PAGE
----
K-9 Assisted Therapy utilizes these qualities to benefit individuals affected by traumatic experiences and suffer physical and emotional stress. K-9 assisted therapy has been vastly researched and is used extensively by the VA for the treatment of Post Traumatic Stress Disorder (PTSD) and depression in veterans. K-9 Assisted Therapy is about your interaction with the dog. Therapy dogs are trained to remain calm and attuned to their environment. They are easy to bond with, very affectionate, and fun to play with. Recent studies in the field of Animal Assisted Therapy shows an increase of Oxytocin in the blood, also known as the bonding hormone, after only five minutes of petting a dog. Reduction in stress, anxiety and other symptoms of depression are also improved as a result of Animal Assisted Therapy.
Q: Is Riley a service dog?
A: No. Service dogs are trained to meet the needs of individuals with specific disabilities that can be only obtained with a special permit provided by a primary care physician. Service dogs undertake rigorous training and learn to conduct at least two specific tasks that are compensatory to the needs of their owner. For example service dogs of individuals with hearing impairments might be trained to tap their owners when the doorbell rings. People who experience confined mobility may have a service dog that is trained to get certain items around the house. Service Dogs are protected by federal law and are the only working dogs allowed in places otherwise restricted for dogs, such as restaurants, grocery stores, airport, etc.
Q: What do therapy dogs do?
Here are some examples of what therapy dogs do:
1. Therapy dogs pay a weekly visit to a public facility, like nursing homes, schools, hospitals, libraries, prisons, etc. They interact by allowing people stroke them, talk to them, read to them, and sit on their lap (when appropriate). Therapy dogs in such settings are highly trained and obedient. They have been exposed to different types of stimulation and environments. For example, dogs attending schools and libraries should be comfortable around children. Dogs visiting hospitals should be able to remain calm among walkers, wheelchairs, or any other auditory stimulation characteristic of such a place. One or more of the various organizations that provide supervised visits certifies therapy dogs in this category. For example Furry Friends, Pets Partners, and Delta International. Federal law and permission do not protect these dogs for visits are coordinated by the certifying organization.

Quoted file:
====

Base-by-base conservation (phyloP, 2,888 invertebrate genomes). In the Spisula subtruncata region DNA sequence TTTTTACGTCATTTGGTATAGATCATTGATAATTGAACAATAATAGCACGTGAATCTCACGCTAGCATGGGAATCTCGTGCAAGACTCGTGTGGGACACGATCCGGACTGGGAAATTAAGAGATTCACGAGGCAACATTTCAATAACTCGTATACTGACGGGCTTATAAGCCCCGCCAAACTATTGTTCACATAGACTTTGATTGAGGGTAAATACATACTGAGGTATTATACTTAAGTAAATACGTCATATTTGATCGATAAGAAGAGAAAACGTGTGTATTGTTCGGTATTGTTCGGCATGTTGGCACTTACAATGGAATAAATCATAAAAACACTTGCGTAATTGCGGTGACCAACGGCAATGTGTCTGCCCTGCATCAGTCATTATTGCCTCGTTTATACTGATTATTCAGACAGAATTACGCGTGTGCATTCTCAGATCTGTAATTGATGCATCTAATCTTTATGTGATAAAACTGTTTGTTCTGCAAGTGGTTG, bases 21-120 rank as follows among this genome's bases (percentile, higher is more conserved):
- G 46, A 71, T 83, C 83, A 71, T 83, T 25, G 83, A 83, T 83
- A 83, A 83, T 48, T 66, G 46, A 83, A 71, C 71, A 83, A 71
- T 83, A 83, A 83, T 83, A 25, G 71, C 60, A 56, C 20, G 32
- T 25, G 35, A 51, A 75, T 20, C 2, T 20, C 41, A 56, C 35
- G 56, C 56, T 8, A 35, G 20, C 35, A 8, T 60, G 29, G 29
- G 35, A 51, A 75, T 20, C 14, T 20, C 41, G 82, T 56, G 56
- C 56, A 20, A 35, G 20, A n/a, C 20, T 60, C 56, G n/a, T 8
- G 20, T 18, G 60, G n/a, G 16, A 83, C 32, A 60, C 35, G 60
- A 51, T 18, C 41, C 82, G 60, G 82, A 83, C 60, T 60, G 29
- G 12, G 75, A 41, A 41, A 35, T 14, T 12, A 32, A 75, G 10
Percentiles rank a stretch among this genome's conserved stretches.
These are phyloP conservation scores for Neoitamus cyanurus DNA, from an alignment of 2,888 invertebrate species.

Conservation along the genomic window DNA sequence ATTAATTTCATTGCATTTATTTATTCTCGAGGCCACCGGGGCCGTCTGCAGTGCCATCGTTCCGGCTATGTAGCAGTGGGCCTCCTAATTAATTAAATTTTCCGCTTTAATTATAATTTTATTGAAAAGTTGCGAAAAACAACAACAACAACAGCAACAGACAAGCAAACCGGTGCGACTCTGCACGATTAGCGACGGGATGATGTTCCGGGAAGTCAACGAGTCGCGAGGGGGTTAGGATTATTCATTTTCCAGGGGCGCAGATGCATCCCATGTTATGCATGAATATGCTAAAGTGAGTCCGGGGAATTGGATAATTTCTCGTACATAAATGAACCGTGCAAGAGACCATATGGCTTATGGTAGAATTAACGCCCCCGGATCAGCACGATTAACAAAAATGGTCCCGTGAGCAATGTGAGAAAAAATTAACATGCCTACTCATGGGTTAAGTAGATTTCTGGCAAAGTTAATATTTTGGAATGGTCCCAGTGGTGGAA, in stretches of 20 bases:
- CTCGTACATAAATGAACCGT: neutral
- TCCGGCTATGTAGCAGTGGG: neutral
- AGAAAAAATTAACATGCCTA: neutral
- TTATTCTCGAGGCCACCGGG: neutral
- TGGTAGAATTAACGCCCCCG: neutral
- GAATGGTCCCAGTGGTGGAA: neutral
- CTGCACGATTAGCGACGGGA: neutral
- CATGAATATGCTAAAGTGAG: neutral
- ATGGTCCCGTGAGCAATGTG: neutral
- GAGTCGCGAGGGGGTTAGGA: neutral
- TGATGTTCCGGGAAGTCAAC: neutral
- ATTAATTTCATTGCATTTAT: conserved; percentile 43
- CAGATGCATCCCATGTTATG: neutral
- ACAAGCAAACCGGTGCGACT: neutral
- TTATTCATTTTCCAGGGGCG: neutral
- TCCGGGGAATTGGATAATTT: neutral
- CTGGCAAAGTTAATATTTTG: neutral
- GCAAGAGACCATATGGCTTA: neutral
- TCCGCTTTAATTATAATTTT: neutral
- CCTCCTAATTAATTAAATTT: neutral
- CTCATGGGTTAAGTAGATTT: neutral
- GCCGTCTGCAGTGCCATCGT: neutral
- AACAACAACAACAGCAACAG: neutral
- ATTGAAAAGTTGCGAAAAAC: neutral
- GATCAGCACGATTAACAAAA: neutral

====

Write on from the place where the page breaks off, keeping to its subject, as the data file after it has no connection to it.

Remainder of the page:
2. Therapy Dogs can assist individuals facing emotional/psychological challenges. Therapy dogs in this category have owners who struggle with anxiety, depression, posttraumatic stress, autism, and more. It is better if they are trained in obedience, though their primary role is in providing comfort and help calm, or cheer up their owner merely by their natural ability to tune in and connect with their owner. These dogs are not protected by federal law and might be allowed in some dog-restricted areas (like air-plains, or rental units) as long as they are certified, and handler can present an authorization permit from a psychologist, psychiatrist, or primary care physician.
3. Mental health professional assistant (also known as K-9 assisted therapy). Therapy dogs in this category are trained to accompany mental health professionals at their work. These dogs are trained and certified in advanced obedience, and the clinicians are trained as dog handlers as well as in dog's behaviorism. The procedure of K-9 therapy depends on the client's level of interaction with the dog. Therapy dogs in such settings can provide comfort at moments of grief, assist in chronic pain management, and play a role in facilitating a sense of competence and enhanced self-esteem for children. Federal law does not protect dogs in this category, and their ability to access certain facilities may vary from one facility to next.